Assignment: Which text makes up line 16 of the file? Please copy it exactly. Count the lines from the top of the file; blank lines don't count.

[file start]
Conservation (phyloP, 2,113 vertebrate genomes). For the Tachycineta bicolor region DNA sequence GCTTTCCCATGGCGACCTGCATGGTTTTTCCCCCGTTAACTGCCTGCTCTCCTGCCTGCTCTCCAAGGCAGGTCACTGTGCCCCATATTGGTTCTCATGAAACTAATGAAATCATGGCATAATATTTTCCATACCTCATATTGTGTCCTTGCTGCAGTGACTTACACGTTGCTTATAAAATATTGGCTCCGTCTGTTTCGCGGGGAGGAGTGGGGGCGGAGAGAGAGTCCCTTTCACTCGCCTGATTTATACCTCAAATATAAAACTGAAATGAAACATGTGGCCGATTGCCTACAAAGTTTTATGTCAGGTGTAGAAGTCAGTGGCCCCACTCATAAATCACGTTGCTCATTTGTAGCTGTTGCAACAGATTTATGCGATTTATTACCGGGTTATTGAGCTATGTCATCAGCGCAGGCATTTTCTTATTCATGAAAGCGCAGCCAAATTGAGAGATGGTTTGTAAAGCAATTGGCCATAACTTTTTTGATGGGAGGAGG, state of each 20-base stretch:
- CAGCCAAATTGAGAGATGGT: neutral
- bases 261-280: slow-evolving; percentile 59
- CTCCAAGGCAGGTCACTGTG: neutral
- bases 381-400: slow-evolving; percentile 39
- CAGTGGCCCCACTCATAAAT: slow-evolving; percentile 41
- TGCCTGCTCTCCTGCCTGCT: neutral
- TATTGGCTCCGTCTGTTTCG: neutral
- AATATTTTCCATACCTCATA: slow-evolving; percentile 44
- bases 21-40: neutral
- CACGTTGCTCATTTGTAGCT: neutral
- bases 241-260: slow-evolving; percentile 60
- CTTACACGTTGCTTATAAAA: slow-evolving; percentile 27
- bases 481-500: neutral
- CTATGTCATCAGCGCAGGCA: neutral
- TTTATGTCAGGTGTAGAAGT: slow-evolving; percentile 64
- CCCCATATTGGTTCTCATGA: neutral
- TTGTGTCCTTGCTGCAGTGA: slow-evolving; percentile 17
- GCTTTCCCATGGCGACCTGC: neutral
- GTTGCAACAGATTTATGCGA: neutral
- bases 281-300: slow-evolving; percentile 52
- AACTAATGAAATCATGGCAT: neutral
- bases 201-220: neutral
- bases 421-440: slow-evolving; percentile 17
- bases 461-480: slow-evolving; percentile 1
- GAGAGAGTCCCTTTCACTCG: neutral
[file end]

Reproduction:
- TTTATGTCAGGTGTAGAAGT: slow-evolving; percentile 64